Last night I went to a ‘Smart ways to educate’ event organised by Nexters, KPMG High Growth Technology Group & Code Advisors. https://www.eventbrite.co.uk/e/smart-ways-to-educate-tickets-9436389495
It was a networking led event (with Ashley from Nexters being an exceptionally good mediator/director), with some short presentations part way through (including one by me). I was invited both as an OU PhD student, and trustee at Wikimedia UK (and we had Stevie Benton from WMUK representing the charity throughout the evening and in a quick talk on the value of Wikipedia to global education as an OER resource). I was “double carding” with my OU and WMUK cards all night; so hopefully I’ll have some interesting talks around analytics, and Wikimedia ahead.
Interesting group of people with some excellent innovations coming out, and a real interest in learning analytics and understanding of the limitations of those approaches (and perhaps the superior value of formative assessment). I was also heartened to see that generally (in fact, I think exclusively) people really understood the problematic nature of our current fact-based-recall assessments, and the virtue of technologies for providing more interesting activities. Having said that, I think there’s a really big challenge in developing technology and early business models (particularly at minimum viable product stage) to consider how to bring in non-individualistic approaches especially around app development; and this is so important in education given the motivational and reasoning-development improvements associated with high quality collaboration and discourse.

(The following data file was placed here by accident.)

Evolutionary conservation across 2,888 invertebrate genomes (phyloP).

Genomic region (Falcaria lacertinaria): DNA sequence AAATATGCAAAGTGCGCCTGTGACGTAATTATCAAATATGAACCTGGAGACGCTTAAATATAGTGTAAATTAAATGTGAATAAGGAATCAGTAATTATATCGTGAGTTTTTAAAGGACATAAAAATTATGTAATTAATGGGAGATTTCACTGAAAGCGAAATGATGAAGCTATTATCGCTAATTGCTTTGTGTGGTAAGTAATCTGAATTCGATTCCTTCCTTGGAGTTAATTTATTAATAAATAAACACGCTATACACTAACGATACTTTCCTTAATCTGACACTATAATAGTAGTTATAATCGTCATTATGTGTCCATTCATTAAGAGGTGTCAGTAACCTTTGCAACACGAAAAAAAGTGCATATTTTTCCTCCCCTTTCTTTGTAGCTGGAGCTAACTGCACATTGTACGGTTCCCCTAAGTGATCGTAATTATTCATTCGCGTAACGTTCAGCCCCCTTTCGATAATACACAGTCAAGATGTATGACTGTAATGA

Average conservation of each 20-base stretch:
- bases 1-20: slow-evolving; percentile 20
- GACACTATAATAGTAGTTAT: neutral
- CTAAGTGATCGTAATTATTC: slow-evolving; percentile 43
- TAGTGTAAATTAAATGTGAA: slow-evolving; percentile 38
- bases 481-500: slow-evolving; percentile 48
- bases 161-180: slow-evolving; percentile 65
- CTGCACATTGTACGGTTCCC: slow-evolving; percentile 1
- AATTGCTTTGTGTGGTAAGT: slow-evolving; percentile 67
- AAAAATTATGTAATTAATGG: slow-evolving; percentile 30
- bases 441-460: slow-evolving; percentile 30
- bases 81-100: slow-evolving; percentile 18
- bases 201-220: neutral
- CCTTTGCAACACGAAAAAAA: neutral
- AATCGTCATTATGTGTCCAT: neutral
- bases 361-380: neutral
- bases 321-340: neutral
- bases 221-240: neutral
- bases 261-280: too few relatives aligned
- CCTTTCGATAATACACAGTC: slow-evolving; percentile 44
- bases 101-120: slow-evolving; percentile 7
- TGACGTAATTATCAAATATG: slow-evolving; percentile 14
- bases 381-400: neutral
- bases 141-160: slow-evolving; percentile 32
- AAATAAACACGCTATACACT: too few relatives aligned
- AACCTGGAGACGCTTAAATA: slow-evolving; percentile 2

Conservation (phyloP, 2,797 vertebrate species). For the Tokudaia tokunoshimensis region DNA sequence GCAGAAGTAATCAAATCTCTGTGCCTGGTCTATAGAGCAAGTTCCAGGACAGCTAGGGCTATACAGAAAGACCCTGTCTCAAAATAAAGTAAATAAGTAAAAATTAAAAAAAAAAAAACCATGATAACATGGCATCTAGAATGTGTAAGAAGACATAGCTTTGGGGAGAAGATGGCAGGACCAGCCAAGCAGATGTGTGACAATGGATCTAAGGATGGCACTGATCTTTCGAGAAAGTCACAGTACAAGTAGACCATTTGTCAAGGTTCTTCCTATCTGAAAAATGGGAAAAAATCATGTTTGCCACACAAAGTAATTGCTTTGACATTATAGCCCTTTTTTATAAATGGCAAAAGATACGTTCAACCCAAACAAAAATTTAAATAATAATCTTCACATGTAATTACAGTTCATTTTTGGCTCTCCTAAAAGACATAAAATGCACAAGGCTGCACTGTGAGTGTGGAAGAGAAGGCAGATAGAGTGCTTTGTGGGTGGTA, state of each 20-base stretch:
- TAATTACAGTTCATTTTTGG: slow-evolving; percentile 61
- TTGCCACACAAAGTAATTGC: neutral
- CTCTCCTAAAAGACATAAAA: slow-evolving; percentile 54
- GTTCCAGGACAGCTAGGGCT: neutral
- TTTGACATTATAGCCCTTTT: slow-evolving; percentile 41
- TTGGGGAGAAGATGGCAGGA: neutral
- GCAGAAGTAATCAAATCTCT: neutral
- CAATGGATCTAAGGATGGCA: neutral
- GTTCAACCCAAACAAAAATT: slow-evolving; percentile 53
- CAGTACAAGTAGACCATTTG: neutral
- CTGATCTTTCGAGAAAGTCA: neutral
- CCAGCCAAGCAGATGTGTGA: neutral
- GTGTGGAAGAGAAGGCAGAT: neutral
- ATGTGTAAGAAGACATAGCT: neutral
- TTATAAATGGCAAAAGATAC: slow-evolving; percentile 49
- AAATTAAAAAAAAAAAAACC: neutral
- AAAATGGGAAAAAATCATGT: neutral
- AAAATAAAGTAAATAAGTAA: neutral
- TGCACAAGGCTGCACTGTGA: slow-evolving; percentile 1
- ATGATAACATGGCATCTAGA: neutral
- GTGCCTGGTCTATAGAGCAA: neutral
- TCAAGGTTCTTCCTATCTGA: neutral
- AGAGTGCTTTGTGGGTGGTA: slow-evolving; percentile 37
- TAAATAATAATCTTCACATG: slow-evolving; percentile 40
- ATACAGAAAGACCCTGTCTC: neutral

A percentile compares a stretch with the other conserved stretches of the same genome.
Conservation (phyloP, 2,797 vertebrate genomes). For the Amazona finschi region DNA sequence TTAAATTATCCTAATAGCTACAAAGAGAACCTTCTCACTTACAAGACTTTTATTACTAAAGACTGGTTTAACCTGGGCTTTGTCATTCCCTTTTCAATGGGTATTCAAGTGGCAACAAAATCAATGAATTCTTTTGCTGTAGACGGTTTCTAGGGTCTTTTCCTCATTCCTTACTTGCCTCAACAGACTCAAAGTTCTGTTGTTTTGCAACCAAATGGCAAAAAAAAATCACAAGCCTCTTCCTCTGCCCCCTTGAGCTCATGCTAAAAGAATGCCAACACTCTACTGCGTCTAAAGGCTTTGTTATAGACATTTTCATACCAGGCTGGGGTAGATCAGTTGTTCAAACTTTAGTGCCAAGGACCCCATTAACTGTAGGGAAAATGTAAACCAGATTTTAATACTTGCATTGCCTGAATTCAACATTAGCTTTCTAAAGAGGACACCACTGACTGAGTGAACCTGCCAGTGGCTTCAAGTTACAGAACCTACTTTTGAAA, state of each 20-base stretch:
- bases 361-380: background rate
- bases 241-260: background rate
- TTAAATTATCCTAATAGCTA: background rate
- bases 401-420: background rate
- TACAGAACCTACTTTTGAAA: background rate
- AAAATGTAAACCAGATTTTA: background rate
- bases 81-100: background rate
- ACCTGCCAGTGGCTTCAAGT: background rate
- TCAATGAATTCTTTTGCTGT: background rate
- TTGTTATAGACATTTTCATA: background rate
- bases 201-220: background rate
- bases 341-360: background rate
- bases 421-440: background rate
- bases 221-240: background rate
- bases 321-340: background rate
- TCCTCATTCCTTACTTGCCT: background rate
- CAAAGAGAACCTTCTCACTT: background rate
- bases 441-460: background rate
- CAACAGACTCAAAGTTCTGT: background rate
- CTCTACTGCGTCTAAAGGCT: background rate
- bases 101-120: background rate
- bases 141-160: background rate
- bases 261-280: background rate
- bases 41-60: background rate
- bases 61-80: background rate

It was also interesting that or many, the key innovation was in the technology or how it was delivered; not in the content itself. In those cases, either using directly, or developing OER and then using them (ideally a combination!) seems very sensible, because the product isn’t the content so if that content can be made sustainable (or indeed, already is) then so much the better to focus on the core product – the technology.
— Nexters (@Nexters13) December 3, 2013
I gave a quick talk on my own research, noting that in Denmark students have access to the internet in exams, so if we’re thinking about technological innovation we ought to think beyond our own system to imagine other (not even particularly radical) approaches. I also noted that one of the things the Danish were well aware of was the potential to deploy analytics on online exams, and indeed that is my research interest – the development of analytics around how people search for information, and what that searching tells us about evaluative standards and how people connect different pieces of information. I also noted my connection to Wikimedia UK (as a trustee), and that such platforms (Mediawiki) and activities (collaboratively writing) afford opportunity to explore data trace around a) high quality articles, and b) high quality editors (and interactions). Be great to hear if I piqued anyone’s interest @sjgknight